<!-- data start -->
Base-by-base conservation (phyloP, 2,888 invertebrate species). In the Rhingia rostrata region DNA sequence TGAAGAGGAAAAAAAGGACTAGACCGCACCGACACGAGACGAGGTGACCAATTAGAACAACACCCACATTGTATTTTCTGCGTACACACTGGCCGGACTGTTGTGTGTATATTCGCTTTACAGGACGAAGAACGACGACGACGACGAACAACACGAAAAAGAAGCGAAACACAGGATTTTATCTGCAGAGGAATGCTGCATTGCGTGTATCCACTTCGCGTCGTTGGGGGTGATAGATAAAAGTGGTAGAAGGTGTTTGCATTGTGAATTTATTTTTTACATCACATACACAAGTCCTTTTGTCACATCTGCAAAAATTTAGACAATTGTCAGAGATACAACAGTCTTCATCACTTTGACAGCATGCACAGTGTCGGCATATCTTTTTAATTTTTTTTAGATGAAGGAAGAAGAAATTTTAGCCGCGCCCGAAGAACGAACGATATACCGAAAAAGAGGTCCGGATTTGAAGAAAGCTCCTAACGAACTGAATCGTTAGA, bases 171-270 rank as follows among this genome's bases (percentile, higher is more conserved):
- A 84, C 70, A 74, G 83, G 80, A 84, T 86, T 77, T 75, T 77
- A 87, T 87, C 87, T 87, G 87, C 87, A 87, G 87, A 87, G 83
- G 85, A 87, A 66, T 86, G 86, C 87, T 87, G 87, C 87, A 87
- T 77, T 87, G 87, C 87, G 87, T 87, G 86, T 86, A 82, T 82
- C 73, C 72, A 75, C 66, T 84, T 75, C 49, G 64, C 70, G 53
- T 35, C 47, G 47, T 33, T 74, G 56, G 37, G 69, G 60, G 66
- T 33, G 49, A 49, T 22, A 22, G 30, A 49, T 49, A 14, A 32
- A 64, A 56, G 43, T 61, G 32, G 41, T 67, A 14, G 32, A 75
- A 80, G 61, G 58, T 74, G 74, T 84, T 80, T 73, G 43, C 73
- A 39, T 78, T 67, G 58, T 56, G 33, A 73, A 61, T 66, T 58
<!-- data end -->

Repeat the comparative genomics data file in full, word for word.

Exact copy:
Base-by-base conservation (phyloP, 2,888 invertebrate species). In the Rhingia rostrata region DNA sequence TGAAGAGGAAAAAAAGGACTAGACCGCACCGACACGAGACGAGGTGACCAATTAGAACAACACCCACATTGTATTTTCTGCGTACACACTGGCCGGACTGTTGTGTGTATATTCGCTTTACAGGACGAAGAACGACGACGACGACGAACAACACGAAAAAGAAGCGAAACACAGGATTTTATCTGCAGAGGAATGCTGCATTGCGTGTATCCACTTCGCGTCGTTGGGGGTGATAGATAAAAGTGGTAGAAGGTGTTTGCATTGTGAATTTATTTTTTACATCACATACACAAGTCCTTTTGTCACATCTGCAAAAATTTAGACAATTGTCAGAGATACAACAGTCTTCATCACTTTGACAGCATGCACAGTGTCGGCATATCTTTTTAATTTTTTTTAGATGAAGGAAGAAGAAATTTTAGCCGCGCCCGAAGAACGAACGATATACCGAAAAAGAGGTCCGGATTTGAAGAAAGCTCCTAACGAACTGAATCGTTAGA, bases 171-270 rank as follows among this genome's bases (percentile, higher is more conserved):
- A 84, C 70, A 74, G 83, G 80, A 84, T 86, T 77, T 75, T 77
- A 87, T 87, C 87, T 87, G 87, C 87, A 87, G 87, A 87, G 83
- G 85, A 87, A 66, T 86, G 86, C 87, T 87, G 87, C 87, A 87
- T 77, T 87, G 87, C 87, G 87, T 87, G 86, T 86, A 82, T 82
- C 73, C 72, A 75, C 66, T 84, T 75, C 49, G 64, C 70, G 53
- T 35, C 47, G 47, T 33, T 74, G 56, G 37, G 69, G 60, G 66
- T 33, G 49, A 49, T 22, A 22, G 30, A 49, T 49, A 14, A 32
- A 64, A 56, G 43, T 61, G 32, G 41, T 67, A 14, G 32, A 75
- A 80, G 61, G 58, T 74, G 74, T 84, T 80, T 73, G 43, C 73
- A 39, T 78, T 67, G 58, T 56, G 33, A 73, A 61, T 66, T 58